- Stele Forest – collection of interesting stone carvings, which detail all aspects ancient Chinese life
- Banpo Museum – an archeological site turned museum which breathes life into a neolithic settlement
- Xi’an Museum – a museum of local heritage as well as a garden and pagoda complex
- And many more things to see!
4. Cycle the Ancient City Walls – 明代城墙 (Míngdài chéngqiáng)
The old town of Xi’an is surrounded by an impressive, well-preserved wall, built more than 600 years ago in the Ming Dynasty.
In truth, the Xi’an city walls are some of China’s best-preserved city fortifications.
Though re-furbished many times since their original construction, the walls run all the way around the central area of Xi’an.
As well as their historical appeal, the walls make for a great afternoon out getting a feel for the city.
If cycling is your thing, you can rent a bike, and once you’re up on the wall, cycle around the length of them. It’s a great way to get a view of the city, and if you head out at sunset you might get some nice snaps of the city at dusk.
If you’re feeling adventurous and came to explore the city with a friend, you could even have a go at renting a tandem bike and looping the city walls together.
Though of course, if you’re not feeling the cycling you can also just go for a wander on foot too.
You can access the walls from various gates around the city walls, but we’d recommend to go for the South gate (Yongning Gate), as it’s a pretty one to take some snaps of from below.
5. Take a Weekend Trip Out of the City
Mount Hua/Huashan – 华山 (Huàshān)
Just a couple of hours away from Xi’an by bus, is Huashan, one of China’s Five Great Mountains.
With its five main peaks, the highest of which is the South Peak at 2,154.9 meters, Mount Hua is best known for its steep slopes and hair-raising walkways.
It’s a great for a long day trip (if you don’t mind a very early start) or an overnight weekend trip if you’d rather take your time.
Nicknamed the most dangerous climb in the world, a trip to Huashan isn’t for the faint-hearted. Some parts of the trail (or even ledge in some places) are so narrow that only one person can fit across at the same time. Harnesses are available for certain parts as you go.
If this doesn’t sound like your cup of tea, then there is also a cable car option that will take you to Huashan’s summit too. Whichever route you choose you’ll be able to get some spectacular views from the peak.
Be prepared for adrenaline, heights, and to be swept away by the natural beauty of its landscape.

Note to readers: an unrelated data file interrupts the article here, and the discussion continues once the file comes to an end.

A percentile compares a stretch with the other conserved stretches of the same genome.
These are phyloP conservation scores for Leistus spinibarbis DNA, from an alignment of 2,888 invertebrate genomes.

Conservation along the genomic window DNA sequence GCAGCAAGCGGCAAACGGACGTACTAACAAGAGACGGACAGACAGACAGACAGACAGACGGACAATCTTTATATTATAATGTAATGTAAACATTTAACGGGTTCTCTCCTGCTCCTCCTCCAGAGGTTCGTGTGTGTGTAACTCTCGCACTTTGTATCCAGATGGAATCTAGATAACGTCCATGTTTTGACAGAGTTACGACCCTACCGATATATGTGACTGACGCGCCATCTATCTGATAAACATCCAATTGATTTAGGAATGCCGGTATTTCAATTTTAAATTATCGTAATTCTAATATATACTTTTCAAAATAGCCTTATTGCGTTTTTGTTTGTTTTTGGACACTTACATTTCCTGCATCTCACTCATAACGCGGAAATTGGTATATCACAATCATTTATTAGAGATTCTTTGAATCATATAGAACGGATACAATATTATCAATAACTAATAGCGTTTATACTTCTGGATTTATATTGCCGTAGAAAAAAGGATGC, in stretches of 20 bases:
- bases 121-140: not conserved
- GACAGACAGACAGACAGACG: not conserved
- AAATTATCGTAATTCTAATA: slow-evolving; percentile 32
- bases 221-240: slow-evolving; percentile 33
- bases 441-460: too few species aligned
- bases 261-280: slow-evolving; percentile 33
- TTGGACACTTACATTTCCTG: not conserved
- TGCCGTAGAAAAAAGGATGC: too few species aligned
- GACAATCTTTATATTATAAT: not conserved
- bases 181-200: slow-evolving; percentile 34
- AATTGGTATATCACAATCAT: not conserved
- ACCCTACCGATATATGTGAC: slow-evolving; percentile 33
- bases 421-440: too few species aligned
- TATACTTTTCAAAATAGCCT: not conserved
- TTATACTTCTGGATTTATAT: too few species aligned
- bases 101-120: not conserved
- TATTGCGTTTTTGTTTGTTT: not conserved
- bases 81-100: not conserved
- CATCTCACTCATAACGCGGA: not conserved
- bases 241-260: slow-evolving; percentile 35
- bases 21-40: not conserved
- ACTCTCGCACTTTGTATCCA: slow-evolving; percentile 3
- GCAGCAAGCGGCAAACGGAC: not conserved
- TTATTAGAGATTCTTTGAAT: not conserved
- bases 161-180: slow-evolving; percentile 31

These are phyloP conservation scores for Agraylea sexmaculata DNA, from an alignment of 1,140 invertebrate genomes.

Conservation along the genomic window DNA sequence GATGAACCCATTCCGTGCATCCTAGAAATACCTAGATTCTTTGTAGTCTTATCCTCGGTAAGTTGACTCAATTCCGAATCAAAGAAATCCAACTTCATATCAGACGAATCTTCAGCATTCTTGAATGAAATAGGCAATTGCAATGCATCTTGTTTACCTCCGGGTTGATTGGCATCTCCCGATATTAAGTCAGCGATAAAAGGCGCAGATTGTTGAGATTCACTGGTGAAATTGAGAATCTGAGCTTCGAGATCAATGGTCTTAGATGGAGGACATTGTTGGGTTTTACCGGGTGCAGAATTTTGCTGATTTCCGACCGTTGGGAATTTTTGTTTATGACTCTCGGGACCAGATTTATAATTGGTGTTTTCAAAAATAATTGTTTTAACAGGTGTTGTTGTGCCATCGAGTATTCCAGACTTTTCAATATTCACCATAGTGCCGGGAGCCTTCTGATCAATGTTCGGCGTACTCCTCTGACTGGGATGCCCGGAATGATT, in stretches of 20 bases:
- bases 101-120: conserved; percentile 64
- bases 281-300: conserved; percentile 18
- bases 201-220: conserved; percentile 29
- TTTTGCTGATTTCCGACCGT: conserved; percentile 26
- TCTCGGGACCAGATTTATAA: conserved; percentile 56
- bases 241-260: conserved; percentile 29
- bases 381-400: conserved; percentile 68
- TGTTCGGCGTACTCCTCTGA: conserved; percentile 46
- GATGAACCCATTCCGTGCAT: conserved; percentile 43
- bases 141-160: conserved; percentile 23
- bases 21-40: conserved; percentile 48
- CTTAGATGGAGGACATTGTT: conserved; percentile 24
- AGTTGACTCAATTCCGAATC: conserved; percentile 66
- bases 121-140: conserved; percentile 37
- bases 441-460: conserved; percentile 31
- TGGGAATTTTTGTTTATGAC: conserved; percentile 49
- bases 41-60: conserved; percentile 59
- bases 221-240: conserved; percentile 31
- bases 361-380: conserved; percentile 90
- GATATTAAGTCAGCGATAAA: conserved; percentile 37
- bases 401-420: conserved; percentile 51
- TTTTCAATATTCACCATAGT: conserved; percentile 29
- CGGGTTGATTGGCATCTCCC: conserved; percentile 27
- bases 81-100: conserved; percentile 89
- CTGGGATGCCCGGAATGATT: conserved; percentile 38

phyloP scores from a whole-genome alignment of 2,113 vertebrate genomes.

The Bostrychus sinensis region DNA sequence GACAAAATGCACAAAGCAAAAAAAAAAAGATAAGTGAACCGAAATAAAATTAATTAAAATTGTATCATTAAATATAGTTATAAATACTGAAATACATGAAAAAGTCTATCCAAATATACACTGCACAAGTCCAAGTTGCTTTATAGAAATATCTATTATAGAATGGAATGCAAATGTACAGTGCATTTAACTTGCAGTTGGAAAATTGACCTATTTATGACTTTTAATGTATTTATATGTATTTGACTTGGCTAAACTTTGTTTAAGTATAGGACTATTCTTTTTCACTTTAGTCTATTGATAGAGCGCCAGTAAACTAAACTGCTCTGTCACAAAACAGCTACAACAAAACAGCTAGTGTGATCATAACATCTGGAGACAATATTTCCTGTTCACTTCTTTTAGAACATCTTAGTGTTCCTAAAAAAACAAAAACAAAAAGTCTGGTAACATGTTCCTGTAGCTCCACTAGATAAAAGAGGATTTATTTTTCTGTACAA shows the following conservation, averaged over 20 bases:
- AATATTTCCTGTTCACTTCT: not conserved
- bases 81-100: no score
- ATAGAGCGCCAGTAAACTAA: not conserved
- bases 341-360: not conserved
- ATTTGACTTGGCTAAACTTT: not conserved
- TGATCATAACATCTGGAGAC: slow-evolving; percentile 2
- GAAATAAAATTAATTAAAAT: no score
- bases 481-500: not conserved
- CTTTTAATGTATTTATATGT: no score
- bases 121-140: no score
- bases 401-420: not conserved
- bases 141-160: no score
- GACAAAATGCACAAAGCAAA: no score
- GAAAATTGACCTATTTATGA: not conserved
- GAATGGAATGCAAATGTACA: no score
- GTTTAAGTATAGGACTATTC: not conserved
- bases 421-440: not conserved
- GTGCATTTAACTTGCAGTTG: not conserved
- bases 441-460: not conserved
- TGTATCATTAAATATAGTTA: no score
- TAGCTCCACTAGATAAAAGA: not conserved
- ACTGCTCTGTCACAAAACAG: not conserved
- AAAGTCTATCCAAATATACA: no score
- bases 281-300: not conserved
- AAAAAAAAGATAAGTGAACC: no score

Foping Nature Reserve – 佛坪国家级自保护区 (Fópíng guójiājí zì bǎohù qū)
Want to see the pandas while you’re here in China?
Although most international tourists choose to head to Chengdu to see the Giant Panda Research Base, did you know that there’s a nature reserve a little close to home in Xi’an where you can see China’s favourite fury friends?
Foping Nature Reserve in South Shaanxi Province is home to around 300 kinds of wild animals, including more than 100 Giant Pandas.
The area is an important habitat for pandas and other wild animals.
In 1985 an unusual light brown and white Giant Panda (later named Dandan) was found in Foping Nature Reserve, it appeared that she had been abandoned for her different looks. She was taken into care and restored back to full health. She was the first known brown and white panda.
6. The Big Wild Goose Pagoda – 大雁塔 (Dàyàn tǎ)
Located approximately 3 miles south of Xi’an city center, this UNESCO World Heritage Site is a Buddhist landmark built-in 652 by Emperor Gaozong of the Tang Dynasty.
It was built to preserve the sutras and relics that the Tripitaka Master Xuanzang brought back from India (travel that inspired one of the best-known works of Chinese literature, Journey to the West).
The Big Wild Goose Pagoda houses excellent architectural beauty, precious Buddhist relics, and rich religious culture and offers the opportunity of enjoying the beautiful view of the whole Xi’an city on the 7th floor.
Absolutely worth a visit on your list of things to do in Xi’an!
How to get to there: You can take the metro which is conveniently located nearby the Pagoda. Head to Dayanta Station (Line 3/4) to arrive at the Pagoda. Alternatively, go to Xiaozhai station (Line 2) and head out eastwards, 10 minutes later you’ll arrive there.
7. Xi’an Famous Towers – 西安鼓楼 and 西安钟楼
While visiting Xi’an you just won’t be able to miss out on the city’s famous towers!
The Drum Tower (西安鼓楼 xī’ān gǔlóu) and Bell Tower (西安钟楼 xī’ān zhōnglóu) are located in the center of Xi’an, not too far from each other, within the city walls.
A quick visit but it’s worth it! You will discover China’s finest architecture design and feel its strong history.
- The Drum Tower, built in 1380, is the largest of its kind and the most intact of the drum towers left from ancient China.
- The Bell Tower is the largest of the country and said to be the best preserved building in China. It was built in 1387, the 17th year of Emperor Taizu during the Ming Dynasty.
Both are landmarks of Xi’an, a must-visit!
How to get there: You can take the metro which will take you directly to the towers. Take Line 2 and stop at Zhonglou Station (钟楼站), Exit C, and you’ll arrive near the Bell Tower’s ticket office. The Drum tower is accessible through the same station, Exit B, and is a 5 minutes walk from there.